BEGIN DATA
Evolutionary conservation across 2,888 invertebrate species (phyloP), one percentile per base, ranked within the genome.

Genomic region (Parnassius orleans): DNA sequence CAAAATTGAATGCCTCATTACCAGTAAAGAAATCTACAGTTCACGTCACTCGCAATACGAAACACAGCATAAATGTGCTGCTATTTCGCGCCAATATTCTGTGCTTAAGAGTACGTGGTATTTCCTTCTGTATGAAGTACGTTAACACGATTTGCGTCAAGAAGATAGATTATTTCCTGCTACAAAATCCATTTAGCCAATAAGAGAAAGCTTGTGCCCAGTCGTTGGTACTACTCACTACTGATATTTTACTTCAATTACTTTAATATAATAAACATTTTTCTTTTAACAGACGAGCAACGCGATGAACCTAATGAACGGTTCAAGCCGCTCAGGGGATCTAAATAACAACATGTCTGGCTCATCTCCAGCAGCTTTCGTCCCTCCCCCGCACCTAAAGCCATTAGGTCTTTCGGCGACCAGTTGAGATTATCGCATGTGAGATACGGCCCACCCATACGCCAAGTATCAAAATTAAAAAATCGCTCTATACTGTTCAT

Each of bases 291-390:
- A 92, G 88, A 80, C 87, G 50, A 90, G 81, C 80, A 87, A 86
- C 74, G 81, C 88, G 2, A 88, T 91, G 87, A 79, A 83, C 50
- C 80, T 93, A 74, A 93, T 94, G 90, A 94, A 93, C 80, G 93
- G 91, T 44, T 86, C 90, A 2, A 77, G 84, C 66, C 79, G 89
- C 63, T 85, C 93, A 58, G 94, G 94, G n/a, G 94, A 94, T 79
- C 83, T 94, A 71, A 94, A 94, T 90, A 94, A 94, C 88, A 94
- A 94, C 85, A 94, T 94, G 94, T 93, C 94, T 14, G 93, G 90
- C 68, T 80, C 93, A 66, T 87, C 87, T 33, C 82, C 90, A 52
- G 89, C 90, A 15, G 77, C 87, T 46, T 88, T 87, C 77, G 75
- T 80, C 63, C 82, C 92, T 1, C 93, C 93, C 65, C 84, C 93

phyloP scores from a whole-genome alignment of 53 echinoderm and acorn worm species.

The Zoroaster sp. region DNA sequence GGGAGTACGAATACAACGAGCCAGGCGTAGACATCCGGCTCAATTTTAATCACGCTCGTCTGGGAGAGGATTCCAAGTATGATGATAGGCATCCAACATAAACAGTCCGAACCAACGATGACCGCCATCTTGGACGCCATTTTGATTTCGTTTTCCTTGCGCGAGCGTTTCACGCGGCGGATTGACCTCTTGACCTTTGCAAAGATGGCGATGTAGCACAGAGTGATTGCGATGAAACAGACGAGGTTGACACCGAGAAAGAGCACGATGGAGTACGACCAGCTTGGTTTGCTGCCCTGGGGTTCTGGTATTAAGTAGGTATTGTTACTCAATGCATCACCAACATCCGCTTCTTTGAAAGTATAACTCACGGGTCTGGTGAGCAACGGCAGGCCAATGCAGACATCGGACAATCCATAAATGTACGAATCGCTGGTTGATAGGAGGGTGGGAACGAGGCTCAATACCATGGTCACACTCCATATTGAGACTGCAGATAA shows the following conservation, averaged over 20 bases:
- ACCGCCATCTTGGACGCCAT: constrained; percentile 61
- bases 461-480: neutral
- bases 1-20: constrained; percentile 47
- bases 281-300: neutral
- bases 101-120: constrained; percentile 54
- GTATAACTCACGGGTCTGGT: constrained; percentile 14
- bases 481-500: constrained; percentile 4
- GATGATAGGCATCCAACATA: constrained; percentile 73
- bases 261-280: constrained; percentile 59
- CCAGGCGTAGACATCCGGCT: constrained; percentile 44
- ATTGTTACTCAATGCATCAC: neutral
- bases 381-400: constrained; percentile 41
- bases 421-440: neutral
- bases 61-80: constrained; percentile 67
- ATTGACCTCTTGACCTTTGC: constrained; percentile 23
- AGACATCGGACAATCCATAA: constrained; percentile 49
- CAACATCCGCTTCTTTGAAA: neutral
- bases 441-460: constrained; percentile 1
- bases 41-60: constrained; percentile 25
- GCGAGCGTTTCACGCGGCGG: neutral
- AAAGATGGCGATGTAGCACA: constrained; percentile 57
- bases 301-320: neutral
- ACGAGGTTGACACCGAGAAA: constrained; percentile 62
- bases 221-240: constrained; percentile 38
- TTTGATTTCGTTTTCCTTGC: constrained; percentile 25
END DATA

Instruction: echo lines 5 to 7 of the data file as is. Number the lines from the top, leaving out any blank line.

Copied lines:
- C 74, G 81, C 88, G 2, A 88, T 91, G 87, A 79, A 83, C 50
- C 80, T 93, A 74, A 93, T 94, G 90, A 94, A 93, C 80, G 93
- G 91, T 44, T 86, C 90, A 2, A 77, G 84, C 66, C 79, G 89